Caroline Mohr, a senior at Whitnall High School, is heading to college next semester. And even just sitting with her briefly, I could tell by her energy and enthusiasm that she’s bound to do great things:
“I’ve been accepted to the University of Wisconsin at Madison and I’m going to be studying Biochemistry with an intent to go to Med School.” She laughs confidently, “…I’m very excited, but I’m not so sure about the ‘ready’ party quite yet.”
And as a young women about to enter the STEM (Science, Technology, Engineering and Mathematics) career field, well, Caroline knows first-hand that some of the stats can be intimidating: in fact, the National Girl’s Collaborative Project shows, that only 13% of the STEM workforce is female. And not only can the female underrepresentation be scary, but also there’s the worry, as a female, about a potential wage gap… and, as Caroline says herself, “I’m a little bit nervous.”
But this past weekend, thanks to nonprofit Engaging Girls in Science, or EgGS, female professionals from some of the top STEM companies throughout the Milwaukee area came together to mentor over 100 high school females about to embark on this career path.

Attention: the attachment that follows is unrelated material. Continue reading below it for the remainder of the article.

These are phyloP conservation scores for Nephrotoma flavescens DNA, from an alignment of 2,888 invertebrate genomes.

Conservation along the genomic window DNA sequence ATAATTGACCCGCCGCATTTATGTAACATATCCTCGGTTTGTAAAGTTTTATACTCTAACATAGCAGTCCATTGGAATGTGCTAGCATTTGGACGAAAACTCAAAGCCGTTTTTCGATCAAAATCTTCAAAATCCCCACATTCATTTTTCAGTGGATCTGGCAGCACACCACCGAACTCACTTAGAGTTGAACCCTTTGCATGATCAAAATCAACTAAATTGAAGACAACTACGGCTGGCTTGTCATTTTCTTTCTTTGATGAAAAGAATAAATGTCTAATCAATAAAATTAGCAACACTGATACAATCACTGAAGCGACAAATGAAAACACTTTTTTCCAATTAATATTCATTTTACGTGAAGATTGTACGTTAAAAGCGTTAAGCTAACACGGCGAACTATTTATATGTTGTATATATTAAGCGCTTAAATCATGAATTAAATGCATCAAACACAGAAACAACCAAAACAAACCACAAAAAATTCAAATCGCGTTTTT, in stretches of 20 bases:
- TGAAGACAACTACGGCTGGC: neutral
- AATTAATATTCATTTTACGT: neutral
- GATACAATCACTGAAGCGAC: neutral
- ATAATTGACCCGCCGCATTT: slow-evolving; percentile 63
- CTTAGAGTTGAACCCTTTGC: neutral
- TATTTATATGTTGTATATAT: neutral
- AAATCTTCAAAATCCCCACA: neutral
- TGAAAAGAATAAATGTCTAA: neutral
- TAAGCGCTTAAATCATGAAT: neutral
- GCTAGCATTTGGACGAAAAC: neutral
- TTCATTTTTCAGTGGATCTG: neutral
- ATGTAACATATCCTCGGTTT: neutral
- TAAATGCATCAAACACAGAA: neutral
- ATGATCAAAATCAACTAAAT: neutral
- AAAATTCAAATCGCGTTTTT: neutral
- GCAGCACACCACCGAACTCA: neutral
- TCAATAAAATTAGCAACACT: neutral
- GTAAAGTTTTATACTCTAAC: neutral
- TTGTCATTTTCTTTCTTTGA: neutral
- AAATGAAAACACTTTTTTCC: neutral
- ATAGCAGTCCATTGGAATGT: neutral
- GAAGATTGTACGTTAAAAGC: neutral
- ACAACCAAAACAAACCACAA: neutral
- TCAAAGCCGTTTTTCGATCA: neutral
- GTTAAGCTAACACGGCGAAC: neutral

Tamara Watkins, Senior Operations Program Manager at Johnson Controls, was one of the 22 STEM professionals mentoring these high school students:
“Especially when you’re a women when you’re in a career that’s male-dominated, I had to learn to make adjustments… to be more of a listener and be more engaged with things going on around me. Some of the best decisions I’ve made in life have been to go off course.”
And with one-on-one round table discussions as well as breakout mentoring, the three-hour long event taking place at the Medical College of Wisconsin helped these students, like Caroline, to confidently enter college fueled by the advice of successful STEM women:
“I met a lot of amazing, brilliant women who are changing their fields and blazing trails in their lives. It made me really really proud to be a woman interested in STEM careers.”
Want to learn more about EgGS Initiative? Check out their website at www.eggsinitiative.org and click the podcast player above to listen to the full story.